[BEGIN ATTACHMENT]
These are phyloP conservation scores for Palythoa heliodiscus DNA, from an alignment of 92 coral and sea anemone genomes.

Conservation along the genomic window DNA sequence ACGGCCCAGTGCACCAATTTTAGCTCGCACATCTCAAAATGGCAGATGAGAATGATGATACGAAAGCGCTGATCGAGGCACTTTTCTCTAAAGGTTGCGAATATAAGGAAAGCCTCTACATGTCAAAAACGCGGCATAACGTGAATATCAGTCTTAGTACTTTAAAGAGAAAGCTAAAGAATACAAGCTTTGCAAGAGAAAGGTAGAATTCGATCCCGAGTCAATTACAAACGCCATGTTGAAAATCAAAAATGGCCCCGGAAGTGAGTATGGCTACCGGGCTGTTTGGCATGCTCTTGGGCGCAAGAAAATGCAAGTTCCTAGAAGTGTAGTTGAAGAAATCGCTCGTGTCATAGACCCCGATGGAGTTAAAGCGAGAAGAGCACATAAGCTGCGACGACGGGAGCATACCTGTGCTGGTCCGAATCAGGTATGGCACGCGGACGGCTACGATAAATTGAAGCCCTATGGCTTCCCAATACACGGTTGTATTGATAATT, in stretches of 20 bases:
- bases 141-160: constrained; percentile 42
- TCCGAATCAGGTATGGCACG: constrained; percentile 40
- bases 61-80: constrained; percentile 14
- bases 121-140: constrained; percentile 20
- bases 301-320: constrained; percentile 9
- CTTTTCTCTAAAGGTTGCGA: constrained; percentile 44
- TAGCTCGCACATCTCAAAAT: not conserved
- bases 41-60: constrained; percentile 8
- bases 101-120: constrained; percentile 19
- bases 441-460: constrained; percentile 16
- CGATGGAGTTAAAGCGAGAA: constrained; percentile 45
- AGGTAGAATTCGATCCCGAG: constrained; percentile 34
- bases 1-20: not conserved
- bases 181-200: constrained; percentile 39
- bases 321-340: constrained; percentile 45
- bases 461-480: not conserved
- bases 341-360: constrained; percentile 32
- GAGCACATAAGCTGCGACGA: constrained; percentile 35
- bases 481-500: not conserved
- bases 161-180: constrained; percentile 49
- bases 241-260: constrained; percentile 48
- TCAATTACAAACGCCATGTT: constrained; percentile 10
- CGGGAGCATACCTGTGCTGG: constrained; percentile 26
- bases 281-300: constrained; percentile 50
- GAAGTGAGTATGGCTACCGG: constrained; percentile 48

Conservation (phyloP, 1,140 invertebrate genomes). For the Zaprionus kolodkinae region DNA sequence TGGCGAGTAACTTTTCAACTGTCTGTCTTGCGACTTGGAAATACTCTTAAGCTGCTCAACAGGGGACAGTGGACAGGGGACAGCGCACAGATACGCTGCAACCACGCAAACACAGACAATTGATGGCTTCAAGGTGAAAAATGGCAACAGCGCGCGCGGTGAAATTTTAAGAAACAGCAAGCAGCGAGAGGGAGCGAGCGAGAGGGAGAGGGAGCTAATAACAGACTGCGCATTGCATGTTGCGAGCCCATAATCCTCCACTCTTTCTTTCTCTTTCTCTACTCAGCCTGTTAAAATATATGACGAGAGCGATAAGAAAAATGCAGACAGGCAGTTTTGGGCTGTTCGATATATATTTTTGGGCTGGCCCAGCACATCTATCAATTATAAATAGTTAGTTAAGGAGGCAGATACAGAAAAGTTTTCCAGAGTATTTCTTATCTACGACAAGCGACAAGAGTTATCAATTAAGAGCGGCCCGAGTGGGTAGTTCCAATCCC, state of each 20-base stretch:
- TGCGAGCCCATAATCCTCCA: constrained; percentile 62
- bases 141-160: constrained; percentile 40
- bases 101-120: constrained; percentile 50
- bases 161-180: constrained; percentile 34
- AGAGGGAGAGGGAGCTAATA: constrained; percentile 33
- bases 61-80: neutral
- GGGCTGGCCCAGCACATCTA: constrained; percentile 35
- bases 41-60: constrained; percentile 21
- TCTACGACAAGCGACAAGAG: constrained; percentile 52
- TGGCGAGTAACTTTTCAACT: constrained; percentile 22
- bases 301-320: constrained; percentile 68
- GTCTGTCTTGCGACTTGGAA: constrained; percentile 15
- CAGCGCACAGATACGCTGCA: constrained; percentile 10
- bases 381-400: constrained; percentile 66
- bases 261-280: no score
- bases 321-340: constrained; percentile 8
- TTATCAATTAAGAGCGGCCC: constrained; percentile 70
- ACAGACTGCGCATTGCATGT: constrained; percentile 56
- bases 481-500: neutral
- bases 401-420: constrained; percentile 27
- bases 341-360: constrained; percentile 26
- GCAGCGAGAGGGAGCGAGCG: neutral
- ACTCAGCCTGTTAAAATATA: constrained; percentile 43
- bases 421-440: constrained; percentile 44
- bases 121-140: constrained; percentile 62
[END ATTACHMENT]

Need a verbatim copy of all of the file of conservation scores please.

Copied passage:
These are phyloP conservation scores for Palythoa heliodiscus DNA, from an alignment of 92 coral and sea anemone genomes.

Conservation along the genomic window DNA sequence ACGGCCCAGTGCACCAATTTTAGCTCGCACATCTCAAAATGGCAGATGAGAATGATGATACGAAAGCGCTGATCGAGGCACTTTTCTCTAAAGGTTGCGAATATAAGGAAAGCCTCTACATGTCAAAAACGCGGCATAACGTGAATATCAGTCTTAGTACTTTAAAGAGAAAGCTAAAGAATACAAGCTTTGCAAGAGAAAGGTAGAATTCGATCCCGAGTCAATTACAAACGCCATGTTGAAAATCAAAAATGGCCCCGGAAGTGAGTATGGCTACCGGGCTGTTTGGCATGCTCTTGGGCGCAAGAAAATGCAAGTTCCTAGAAGTGTAGTTGAAGAAATCGCTCGTGTCATAGACCCCGATGGAGTTAAAGCGAGAAGAGCACATAAGCTGCGACGACGGGAGCATACCTGTGCTGGTCCGAATCAGGTATGGCACGCGGACGGCTACGATAAATTGAAGCCCTATGGCTTCCCAATACACGGTTGTATTGATAATT, in stretches of 20 bases:
- bases 141-160: constrained; percentile 42
- TCCGAATCAGGTATGGCACG: constrained; percentile 40
- bases 61-80: constrained; percentile 14
- bases 121-140: constrained; percentile 20
- bases 301-320: constrained; percentile 9
- CTTTTCTCTAAAGGTTGCGA: constrained; percentile 44
- TAGCTCGCACATCTCAAAAT: not conserved
- bases 41-60: constrained; percentile 8
- bases 101-120: constrained; percentile 19
- bases 441-460: constrained; percentile 16
- CGATGGAGTTAAAGCGAGAA: constrained; percentile 45
- AGGTAGAATTCGATCCCGAG: constrained; percentile 34
- bases 1-20: not conserved
- bases 181-200: constrained; percentile 39
- bases 321-340: constrained; percentile 45
- bases 461-480: not conserved
- bases 341-360: constrained; percentile 32
- GAGCACATAAGCTGCGACGA: constrained; percentile 35
- bases 481-500: not conserved
- bases 161-180: constrained; percentile 49
- bases 241-260: constrained; percentile 48
- TCAATTACAAACGCCATGTT: constrained; percentile 10
- CGGGAGCATACCTGTGCTGG: constrained; percentile 26
- bases 281-300: constrained; percentile 50
- GAAGTGAGTATGGCTACCGG: constrained; percentile 48

Conservation (phyloP, 1,140 invertebrate genomes). For the Zaprionus kolodkinae region DNA sequence TGGCGAGTAACTTTTCAACTGTCTGTCTTGCGACTTGGAAATACTCTTAAGCTGCTCAACAGGGGACAGTGGACAGGGGACAGCGCACAGATACGCTGCAACCACGCAAACACAGACAATTGATGGCTTCAAGGTGAAAAATGGCAACAGCGCGCGCGGTGAAATTTTAAGAAACAGCAAGCAGCGAGAGGGAGCGAGCGAGAGGGAGAGGGAGCTAATAACAGACTGCGCATTGCATGTTGCGAGCCCATAATCCTCCACTCTTTCTTTCTCTTTCTCTACTCAGCCTGTTAAAATATATGACGAGAGCGATAAGAAAAATGCAGACAGGCAGTTTTGGGCTGTTCGATATATATTTTTGGGCTGGCCCAGCACATCTATCAATTATAAATAGTTAGTTAAGGAGGCAGATACAGAAAAGTTTTCCAGAGTATTTCTTATCTACGACAAGCGACAAGAGTTATCAATTAAGAGCGGCCCGAGTGGGTAGTTCCAATCCC, state of each 20-base stretch:
- TGCGAGCCCATAATCCTCCA: constrained; percentile 62
- bases 141-160: constrained; percentile 40
- bases 101-120: constrained; percentile 50
- bases 161-180: constrained; percentile 34
- AGAGGGAGAGGGAGCTAATA: constrained; percentile 33
- bases 61-80: neutral
- GGGCTGGCCCAGCACATCTA: constrained; percentile 35
- bases 41-60: constrained; percentile 21
- TCTACGACAAGCGACAAGAG: constrained; percentile 52
- TGGCGAGTAACTTTTCAACT: constrained; percentile 22
- bases 301-320: constrained; percentile 68
- GTCTGTCTTGCGACTTGGAA: constrained; percentile 15
- CAGCGCACAGATACGCTGCA: constrained; percentile 10
- bases 381-400: constrained; percentile 66
- bases 261-280: no score
- bases 321-340: constrained; percentile 8
- TTATCAATTAAGAGCGGCCC: constrained; percentile 70
- ACAGACTGCGCATTGCATGT: constrained; percentile 56
- bases 481-500: neutral
- bases 401-420: constrained; percentile 27
- bases 341-360: constrained; percentile 26
- GCAGCGAGAGGGAGCGAGCG: neutral
- ACTCAGCCTGTTAAAATATA: constrained; percentile 43
- bases 421-440: constrained; percentile 44
- bases 121-140: constrained; percentile 62